I loved your piece because it made the news very personal. So much of the debate on health care is numbers about “millions of people covered.” This showed what happened to an employer who was trying to do right by his employees, not to a number of people.

Thank you for mentioning Utica. —Jane White

Sorting Out Plans to Replace Obamacare 

Dear Daily Signal: I think that there is merit to each of the Obamacare replacement plans, and lawmakers need to sort it out and commit to one (“A Look at 4 of the GOP’s Obamacare Replacement Plans”).

However, I have never favored health care support for grown people age 21 and up. Why should taxpayers support these adults and/or subsidize their parents who choose to do so? —David Cromer

Choosing Between Mortgage and Health Premiums

Dear Daily Signal: I’m writing about the repeal of Obamacare and its consequences (“What Happens for Consumers After Congress Repeals Obamacare”). My son is paying over $1,200 per month for family health insurance plan, and he has lost his primary job.

His family can’t qualify for subsidies because they still make too much with part-time jobs. But they will have trouble between choosing to pay the mortgage or health premiums. He’s no congressman!—Susan Peed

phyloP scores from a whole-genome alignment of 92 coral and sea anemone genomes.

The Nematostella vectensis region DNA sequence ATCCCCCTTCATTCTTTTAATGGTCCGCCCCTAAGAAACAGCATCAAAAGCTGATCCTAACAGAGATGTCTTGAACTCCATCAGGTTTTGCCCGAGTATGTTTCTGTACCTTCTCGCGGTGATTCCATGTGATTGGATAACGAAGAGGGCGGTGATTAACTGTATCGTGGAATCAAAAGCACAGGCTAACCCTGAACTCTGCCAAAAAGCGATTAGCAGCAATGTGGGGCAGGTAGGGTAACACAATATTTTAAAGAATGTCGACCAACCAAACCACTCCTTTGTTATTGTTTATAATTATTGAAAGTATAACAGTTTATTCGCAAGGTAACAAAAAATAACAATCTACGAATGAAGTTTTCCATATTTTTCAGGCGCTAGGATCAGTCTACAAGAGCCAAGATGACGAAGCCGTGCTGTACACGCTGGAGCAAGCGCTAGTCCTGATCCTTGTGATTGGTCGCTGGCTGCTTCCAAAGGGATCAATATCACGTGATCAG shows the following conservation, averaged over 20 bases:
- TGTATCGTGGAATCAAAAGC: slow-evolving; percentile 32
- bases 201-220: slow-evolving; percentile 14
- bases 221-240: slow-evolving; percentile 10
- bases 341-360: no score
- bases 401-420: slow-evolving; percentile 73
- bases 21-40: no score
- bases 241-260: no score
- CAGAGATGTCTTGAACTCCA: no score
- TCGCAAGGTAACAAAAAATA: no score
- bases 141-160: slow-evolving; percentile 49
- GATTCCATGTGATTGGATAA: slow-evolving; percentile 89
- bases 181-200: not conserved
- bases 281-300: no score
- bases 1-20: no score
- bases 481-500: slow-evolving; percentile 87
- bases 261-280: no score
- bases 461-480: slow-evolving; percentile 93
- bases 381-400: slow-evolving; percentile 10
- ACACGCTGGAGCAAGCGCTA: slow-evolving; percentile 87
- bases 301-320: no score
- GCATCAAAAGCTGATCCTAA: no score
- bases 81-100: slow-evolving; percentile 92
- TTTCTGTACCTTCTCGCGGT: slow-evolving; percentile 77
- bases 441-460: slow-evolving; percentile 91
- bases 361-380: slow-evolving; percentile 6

Obamacare Doesn’t Protect Patients

Dear Daily Signal: I know from personal experience that the Affordable Care and Patient Protection Act doesn’t contain enough to protect patients. Obamacare should have included where to file comments, suggestions, and complaints about your care. This would help pinpoint what and where the problems are. I find filing with the state to be useless.

My five-day nightmare stay at a hospital revealed what I consider serious problems. I had requested my hospital records three different times within a half-year, but the hospital claimed the records were not complete. After the two-year limitation to sue them, they finally gave me my “records.”

The records were not what I expected. There was no timeline of services provided, treatments, doctors’ assessments, medications, or the amounts. Being sued by the hospital for unpaid bills (some for services I didn’t request), I requested my records from the hospital lawyers. They sent me a list of the charges instead.

I was shocked at the number of drugs I was given—over 40, eight of which were for pain. I was given eight doses of morphine in a four-day period. All of those drugs and the amounts should have been in my records in a timeline, along with things like blood pressure and temperature checks.

Medical records in a timeline would help keep communications open between doctors and nurses, reduce unnecessary treatments and services, help keep the patient from being overmedicated, and give patients and health insurance companies better oversight. Do you know what’s in your medical records?  —Gary Kujat

Want to sound off regarding our coverage? Write to The Daily Signal via letters@dailysignal.com. All letters are subject to editing for length, clarity, and style.